Andy Westwood - Director of the University Observatory
The big issues facing HE in 2017 are easy enough to identify. There's the continuing progress of the HE Bill through Parliament with - as the sector hopes - some major amendments along the way. All English universities will be thinking deeply about the Teaching Excellence Framework (TEF), their 15-page statement and the colour of medal that it gives them. There will also be the delayed Home Office consultation on immigration including the still vexed issue of international student recruitment. And of course there will be all things Brexit - with the eventual triggering of Article 50 and the beginning of proper negotiation.
While the plans for negotiating Brexit remain either unformed or unclear, following the Autumn Statement we can at least see how the government intends to mitigate its effects. If we are to believe the Office for Budget Responsibility (OBR) and the Treasury then the impact of leaving the EU will bring significant negative risk and the Government intends to borrow at least an extra £122 billion in order to help us guard against them.
Spending that money on infrastructure and on research and development is at the heart of that plan. This also makes the forthcoming Business, Energy and Industrial Strategy (BEIS) consultation on industrial strategy a major event with the expected details of how the additional £4.7 billion will be spent.
These are the main issues that are coming down the track as 2017 approaches. But in each there remain a number of existential challenges for universities to tackle too. Populism, 'post truth' politics and the 'death of the expert' all provide major challenges and none will be going away in 2017. How we confront these rather more troubling challenges will be even more important.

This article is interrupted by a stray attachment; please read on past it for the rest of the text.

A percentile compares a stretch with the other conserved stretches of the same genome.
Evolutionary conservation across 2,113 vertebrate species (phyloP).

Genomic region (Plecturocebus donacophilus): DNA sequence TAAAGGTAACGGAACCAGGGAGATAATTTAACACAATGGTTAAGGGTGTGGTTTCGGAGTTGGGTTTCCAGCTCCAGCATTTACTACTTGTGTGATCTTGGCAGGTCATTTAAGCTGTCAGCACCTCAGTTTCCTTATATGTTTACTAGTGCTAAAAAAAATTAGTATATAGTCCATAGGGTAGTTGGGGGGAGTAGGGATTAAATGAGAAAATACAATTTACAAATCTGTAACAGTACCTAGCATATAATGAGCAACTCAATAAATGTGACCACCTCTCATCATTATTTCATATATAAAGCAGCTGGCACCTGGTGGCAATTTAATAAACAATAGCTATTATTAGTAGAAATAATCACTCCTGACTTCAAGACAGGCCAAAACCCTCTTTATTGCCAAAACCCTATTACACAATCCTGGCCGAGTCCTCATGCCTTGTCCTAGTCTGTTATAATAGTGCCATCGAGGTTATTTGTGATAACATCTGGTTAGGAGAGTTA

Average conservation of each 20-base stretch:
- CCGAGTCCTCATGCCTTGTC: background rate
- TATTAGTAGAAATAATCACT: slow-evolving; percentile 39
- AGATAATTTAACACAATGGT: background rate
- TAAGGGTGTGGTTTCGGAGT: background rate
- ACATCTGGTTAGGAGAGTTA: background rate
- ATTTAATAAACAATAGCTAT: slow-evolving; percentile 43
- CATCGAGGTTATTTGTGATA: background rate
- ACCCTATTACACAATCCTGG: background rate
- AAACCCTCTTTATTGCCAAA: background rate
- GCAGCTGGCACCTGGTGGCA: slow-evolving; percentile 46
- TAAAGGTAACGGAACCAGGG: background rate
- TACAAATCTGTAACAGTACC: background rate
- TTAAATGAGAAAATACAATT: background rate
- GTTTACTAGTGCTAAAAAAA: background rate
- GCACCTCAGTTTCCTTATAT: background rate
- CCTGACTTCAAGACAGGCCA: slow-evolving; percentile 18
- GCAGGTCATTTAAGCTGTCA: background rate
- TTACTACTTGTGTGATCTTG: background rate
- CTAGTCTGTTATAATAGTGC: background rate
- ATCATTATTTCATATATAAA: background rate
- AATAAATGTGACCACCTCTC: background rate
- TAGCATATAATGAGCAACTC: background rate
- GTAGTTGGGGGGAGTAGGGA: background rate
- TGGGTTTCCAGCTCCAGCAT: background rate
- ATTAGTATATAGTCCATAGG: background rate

We might be better off responding to the big challenges by demonstrating how we can help Theresa May deliver her agenda
Along the way we will need to understand that the challenge isn't just about how well universities manage. This Government will be prioritising policies that help reconnect those 'left behind' or that at least appear to do so. As a result we must tackle the big issues by better describing how universities make an impact on our communities and the everyday lives of people who live in them
In other words we might be better off responding to the big challenges by demonstrating how we can help Theresa May deliver her agenda. Her interest in universities breaks from that of Cameron, Osborne as well as from Blair and Brown. To all of them, universities were important in themselves - because of what they were and what they did. But for Theresa May universities seem more important as mechanisms through which other objectives can be achieved. Controlling immigration, improving social mobility (by sponsoring schools), supporting a new industrial strategy, rebuilding communities and rebalancing the economy are just some headline objectives where Universities are a means to her ends.
Brexit means Brexit and we will have to help Theresa May make the best of it. Quite what that means for the financial prospects of universities or for international recruitment or research isn't yet clear. Nor do we know what shape Brexit will take. But it does mean that we must take a more active role in the new PMs agenda and think more deeply about tackling the concerns of those that voted Leave. Less 'what about us' and more 'what can we do to help?'. That isn't just a response to Theresa May but also to those people and places that aren't yet convinced about how much we know or care about them. This might just be the biggest challenge